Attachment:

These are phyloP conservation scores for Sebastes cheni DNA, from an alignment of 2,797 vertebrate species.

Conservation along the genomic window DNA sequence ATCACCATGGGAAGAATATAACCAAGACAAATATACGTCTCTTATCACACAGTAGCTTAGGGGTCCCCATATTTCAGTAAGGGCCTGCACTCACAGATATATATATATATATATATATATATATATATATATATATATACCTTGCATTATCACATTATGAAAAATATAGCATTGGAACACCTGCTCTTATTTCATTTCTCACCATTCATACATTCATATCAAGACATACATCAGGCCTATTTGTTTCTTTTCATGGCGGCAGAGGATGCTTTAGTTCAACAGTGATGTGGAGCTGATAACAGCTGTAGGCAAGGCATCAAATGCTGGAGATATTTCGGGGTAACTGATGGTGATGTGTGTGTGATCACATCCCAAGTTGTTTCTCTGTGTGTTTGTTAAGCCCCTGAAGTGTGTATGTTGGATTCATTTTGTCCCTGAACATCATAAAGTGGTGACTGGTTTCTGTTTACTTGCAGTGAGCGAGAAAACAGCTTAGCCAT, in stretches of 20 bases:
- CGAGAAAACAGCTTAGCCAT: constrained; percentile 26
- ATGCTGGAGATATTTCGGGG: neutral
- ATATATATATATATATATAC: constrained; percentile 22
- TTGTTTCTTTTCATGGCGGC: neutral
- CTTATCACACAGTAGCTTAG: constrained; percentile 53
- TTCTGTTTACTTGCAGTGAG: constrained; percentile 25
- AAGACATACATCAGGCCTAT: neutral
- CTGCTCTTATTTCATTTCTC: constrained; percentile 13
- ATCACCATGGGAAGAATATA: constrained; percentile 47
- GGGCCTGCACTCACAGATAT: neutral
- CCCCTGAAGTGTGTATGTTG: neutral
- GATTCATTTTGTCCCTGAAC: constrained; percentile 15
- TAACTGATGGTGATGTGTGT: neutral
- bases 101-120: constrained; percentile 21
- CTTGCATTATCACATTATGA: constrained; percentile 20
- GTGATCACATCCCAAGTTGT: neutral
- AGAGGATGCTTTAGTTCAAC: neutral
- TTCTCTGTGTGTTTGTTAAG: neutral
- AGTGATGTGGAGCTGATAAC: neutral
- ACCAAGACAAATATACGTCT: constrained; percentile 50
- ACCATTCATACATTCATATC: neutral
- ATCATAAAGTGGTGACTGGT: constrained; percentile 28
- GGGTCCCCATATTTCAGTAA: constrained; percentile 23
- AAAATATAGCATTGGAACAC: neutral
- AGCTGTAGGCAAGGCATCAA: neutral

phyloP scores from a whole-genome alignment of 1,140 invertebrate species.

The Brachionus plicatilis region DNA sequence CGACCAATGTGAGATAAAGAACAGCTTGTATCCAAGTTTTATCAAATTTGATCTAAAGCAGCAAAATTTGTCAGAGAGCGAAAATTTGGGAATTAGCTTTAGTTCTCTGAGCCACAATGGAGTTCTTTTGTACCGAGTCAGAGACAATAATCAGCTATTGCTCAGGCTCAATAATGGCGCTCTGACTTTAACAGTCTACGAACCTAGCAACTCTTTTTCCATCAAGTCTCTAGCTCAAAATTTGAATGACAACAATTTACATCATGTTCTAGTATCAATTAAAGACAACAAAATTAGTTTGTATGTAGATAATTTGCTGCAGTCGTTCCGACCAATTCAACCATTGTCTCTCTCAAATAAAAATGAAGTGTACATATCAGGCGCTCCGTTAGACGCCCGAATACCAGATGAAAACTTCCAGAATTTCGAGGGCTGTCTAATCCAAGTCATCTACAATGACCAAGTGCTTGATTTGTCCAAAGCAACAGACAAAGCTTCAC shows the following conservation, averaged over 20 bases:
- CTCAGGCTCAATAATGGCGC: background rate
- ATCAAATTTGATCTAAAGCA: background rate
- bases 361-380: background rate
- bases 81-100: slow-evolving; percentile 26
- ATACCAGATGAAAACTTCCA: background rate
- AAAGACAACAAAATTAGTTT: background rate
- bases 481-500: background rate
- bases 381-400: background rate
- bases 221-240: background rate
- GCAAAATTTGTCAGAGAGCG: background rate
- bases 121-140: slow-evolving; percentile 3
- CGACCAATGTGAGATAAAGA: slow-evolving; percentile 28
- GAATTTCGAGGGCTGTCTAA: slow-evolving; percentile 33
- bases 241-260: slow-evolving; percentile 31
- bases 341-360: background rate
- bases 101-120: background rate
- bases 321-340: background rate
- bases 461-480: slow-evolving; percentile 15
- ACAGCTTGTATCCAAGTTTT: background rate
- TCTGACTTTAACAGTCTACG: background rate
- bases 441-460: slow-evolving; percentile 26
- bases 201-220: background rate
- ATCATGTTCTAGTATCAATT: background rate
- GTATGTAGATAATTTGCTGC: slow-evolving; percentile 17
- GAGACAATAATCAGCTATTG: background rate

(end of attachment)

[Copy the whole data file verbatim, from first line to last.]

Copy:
These are phyloP conservation scores for Sebastes cheni DNA, from an alignment of 2,797 vertebrate species.

Conservation along the genomic window DNA sequence ATCACCATGGGAAGAATATAACCAAGACAAATATACGTCTCTTATCACACAGTAGCTTAGGGGTCCCCATATTTCAGTAAGGGCCTGCACTCACAGATATATATATATATATATATATATATATATATATATATATATACCTTGCATTATCACATTATGAAAAATATAGCATTGGAACACCTGCTCTTATTTCATTTCTCACCATTCATACATTCATATCAAGACATACATCAGGCCTATTTGTTTCTTTTCATGGCGGCAGAGGATGCTTTAGTTCAACAGTGATGTGGAGCTGATAACAGCTGTAGGCAAGGCATCAAATGCTGGAGATATTTCGGGGTAACTGATGGTGATGTGTGTGTGATCACATCCCAAGTTGTTTCTCTGTGTGTTTGTTAAGCCCCTGAAGTGTGTATGTTGGATTCATTTTGTCCCTGAACATCATAAAGTGGTGACTGGTTTCTGTTTACTTGCAGTGAGCGAGAAAACAGCTTAGCCAT, in stretches of 20 bases:
- CGAGAAAACAGCTTAGCCAT: constrained; percentile 26
- ATGCTGGAGATATTTCGGGG: neutral
- ATATATATATATATATATAC: constrained; percentile 22
- TTGTTTCTTTTCATGGCGGC: neutral
- CTTATCACACAGTAGCTTAG: constrained; percentile 53
- TTCTGTTTACTTGCAGTGAG: constrained; percentile 25
- AAGACATACATCAGGCCTAT: neutral
- CTGCTCTTATTTCATTTCTC: constrained; percentile 13
- ATCACCATGGGAAGAATATA: constrained; percentile 47
- GGGCCTGCACTCACAGATAT: neutral
- CCCCTGAAGTGTGTATGTTG: neutral
- GATTCATTTTGTCCCTGAAC: constrained; percentile 15
- TAACTGATGGTGATGTGTGT: neutral
- bases 101-120: constrained; percentile 21
- CTTGCATTATCACATTATGA: constrained; percentile 20
- GTGATCACATCCCAAGTTGT: neutral
- AGAGGATGCTTTAGTTCAAC: neutral
- TTCTCTGTGTGTTTGTTAAG: neutral
- AGTGATGTGGAGCTGATAAC: neutral
- ACCAAGACAAATATACGTCT: constrained; percentile 50
- ACCATTCATACATTCATATC: neutral
- ATCATAAAGTGGTGACTGGT: constrained; percentile 28
- GGGTCCCCATATTTCAGTAA: constrained; percentile 23
- AAAATATAGCATTGGAACAC: neutral
- AGCTGTAGGCAAGGCATCAA: neutral

phyloP scores from a whole-genome alignment of 1,140 invertebrate species.

The Brachionus plicatilis region DNA sequence CGACCAATGTGAGATAAAGAACAGCTTGTATCCAAGTTTTATCAAATTTGATCTAAAGCAGCAAAATTTGTCAGAGAGCGAAAATTTGGGAATTAGCTTTAGTTCTCTGAGCCACAATGGAGTTCTTTTGTACCGAGTCAGAGACAATAATCAGCTATTGCTCAGGCTCAATAATGGCGCTCTGACTTTAACAGTCTACGAACCTAGCAACTCTTTTTCCATCAAGTCTCTAGCTCAAAATTTGAATGACAACAATTTACATCATGTTCTAGTATCAATTAAAGACAACAAAATTAGTTTGTATGTAGATAATTTGCTGCAGTCGTTCCGACCAATTCAACCATTGTCTCTCTCAAATAAAAATGAAGTGTACATATCAGGCGCTCCGTTAGACGCCCGAATACCAGATGAAAACTTCCAGAATTTCGAGGGCTGTCTAATCCAAGTCATCTACAATGACCAAGTGCTTGATTTGTCCAAAGCAACAGACAAAGCTTCAC shows the following conservation, averaged over 20 bases:
- CTCAGGCTCAATAATGGCGC: background rate
- ATCAAATTTGATCTAAAGCA: background rate
- bases 361-380: background rate
- bases 81-100: slow-evolving; percentile 26
- ATACCAGATGAAAACTTCCA: background rate
- AAAGACAACAAAATTAGTTT: background rate
- bases 481-500: background rate
- bases 381-400: background rate
- bases 221-240: background rate
- GCAAAATTTGTCAGAGAGCG: background rate
- bases 121-140: slow-evolving; percentile 3
- CGACCAATGTGAGATAAAGA: slow-evolving; percentile 28
- GAATTTCGAGGGCTGTCTAA: slow-evolving; percentile 33
- bases 241-260: slow-evolving; percentile 31
- bases 341-360: background rate
- bases 101-120: background rate
- bases 321-340: background rate
- bases 461-480: slow-evolving; percentile 15
- ACAGCTTGTATCCAAGTTTT: background rate
- TCTGACTTTAACAGTCTACG: background rate
- bases 441-460: slow-evolving; percentile 26
- bases 201-220: background rate
- ATCATGTTCTAGTATCAATT: background rate
- GTATGTAGATAATTTGCTGC: slow-evolving; percentile 17
- GAGACAATAATCAGCTATTG: background rate